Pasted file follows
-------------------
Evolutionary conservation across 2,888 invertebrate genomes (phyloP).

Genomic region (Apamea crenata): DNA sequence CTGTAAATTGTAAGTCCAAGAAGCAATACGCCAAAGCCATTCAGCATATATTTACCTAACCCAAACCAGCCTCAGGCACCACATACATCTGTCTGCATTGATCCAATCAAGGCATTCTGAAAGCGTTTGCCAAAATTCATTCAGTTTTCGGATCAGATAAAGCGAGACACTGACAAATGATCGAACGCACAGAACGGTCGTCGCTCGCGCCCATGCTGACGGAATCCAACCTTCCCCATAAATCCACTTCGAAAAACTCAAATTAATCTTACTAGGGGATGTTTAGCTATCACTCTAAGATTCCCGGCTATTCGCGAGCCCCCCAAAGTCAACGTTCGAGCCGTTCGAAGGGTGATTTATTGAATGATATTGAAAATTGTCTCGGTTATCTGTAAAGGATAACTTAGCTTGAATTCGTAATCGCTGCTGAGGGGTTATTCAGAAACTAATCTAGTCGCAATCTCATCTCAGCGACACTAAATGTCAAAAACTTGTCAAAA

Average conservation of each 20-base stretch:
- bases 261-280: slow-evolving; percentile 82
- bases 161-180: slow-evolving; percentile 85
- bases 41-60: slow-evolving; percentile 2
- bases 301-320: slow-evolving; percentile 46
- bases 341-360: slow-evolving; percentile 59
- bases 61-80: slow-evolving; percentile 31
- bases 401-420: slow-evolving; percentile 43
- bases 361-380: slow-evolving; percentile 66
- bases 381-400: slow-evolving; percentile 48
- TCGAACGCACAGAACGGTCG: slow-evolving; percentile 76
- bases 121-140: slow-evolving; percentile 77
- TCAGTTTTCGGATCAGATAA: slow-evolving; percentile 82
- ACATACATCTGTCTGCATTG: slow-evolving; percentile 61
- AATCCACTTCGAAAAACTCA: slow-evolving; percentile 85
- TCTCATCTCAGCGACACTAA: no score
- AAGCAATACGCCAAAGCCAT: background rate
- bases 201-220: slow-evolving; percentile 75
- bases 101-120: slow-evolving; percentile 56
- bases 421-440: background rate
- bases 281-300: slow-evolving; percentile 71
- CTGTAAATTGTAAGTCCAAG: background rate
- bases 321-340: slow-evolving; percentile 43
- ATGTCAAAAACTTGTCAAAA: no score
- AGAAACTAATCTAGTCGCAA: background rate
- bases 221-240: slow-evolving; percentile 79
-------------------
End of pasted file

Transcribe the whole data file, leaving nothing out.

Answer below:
Evolutionary conservation across 2,888 invertebrate genomes (phyloP).

Genomic region (Apamea crenata): DNA sequence CTGTAAATTGTAAGTCCAAGAAGCAATACGCCAAAGCCATTCAGCATATATTTACCTAACCCAAACCAGCCTCAGGCACCACATACATCTGTCTGCATTGATCCAATCAAGGCATTCTGAAAGCGTTTGCCAAAATTCATTCAGTTTTCGGATCAGATAAAGCGAGACACTGACAAATGATCGAACGCACAGAACGGTCGTCGCTCGCGCCCATGCTGACGGAATCCAACCTTCCCCATAAATCCACTTCGAAAAACTCAAATTAATCTTACTAGGGGATGTTTAGCTATCACTCTAAGATTCCCGGCTATTCGCGAGCCCCCCAAAGTCAACGTTCGAGCCGTTCGAAGGGTGATTTATTGAATGATATTGAAAATTGTCTCGGTTATCTGTAAAGGATAACTTAGCTTGAATTCGTAATCGCTGCTGAGGGGTTATTCAGAAACTAATCTAGTCGCAATCTCATCTCAGCGACACTAAATGTCAAAAACTTGTCAAAA

Average conservation of each 20-base stretch:
- bases 261-280: slow-evolving; percentile 82
- bases 161-180: slow-evolving; percentile 85
- bases 41-60: slow-evolving; percentile 2
- bases 301-320: slow-evolving; percentile 46
- bases 341-360: slow-evolving; percentile 59
- bases 61-80: slow-evolving; percentile 31
- bases 401-420: slow-evolving; percentile 43
- bases 361-380: slow-evolving; percentile 66
- bases 381-400: slow-evolving; percentile 48
- TCGAACGCACAGAACGGTCG: slow-evolving; percentile 76
- bases 121-140: slow-evolving; percentile 77
- TCAGTTTTCGGATCAGATAA: slow-evolving; percentile 82
- ACATACATCTGTCTGCATTG: slow-evolving; percentile 61
- AATCCACTTCGAAAAACTCA: slow-evolving; percentile 85
- TCTCATCTCAGCGACACTAA: no score
- AAGCAATACGCCAAAGCCAT: background rate
- bases 201-220: slow-evolving; percentile 75
- bases 101-120: slow-evolving; percentile 56
- bases 421-440: background rate
- bases 281-300: slow-evolving; percentile 71
- CTGTAAATTGTAAGTCCAAG: background rate
- bases 321-340: slow-evolving; percentile 43
- ATGTCAAAAACTTGTCAAAA: no score
- AGAAACTAATCTAGTCGCAA: background rate
- bases 221-240: slow-evolving; percentile 79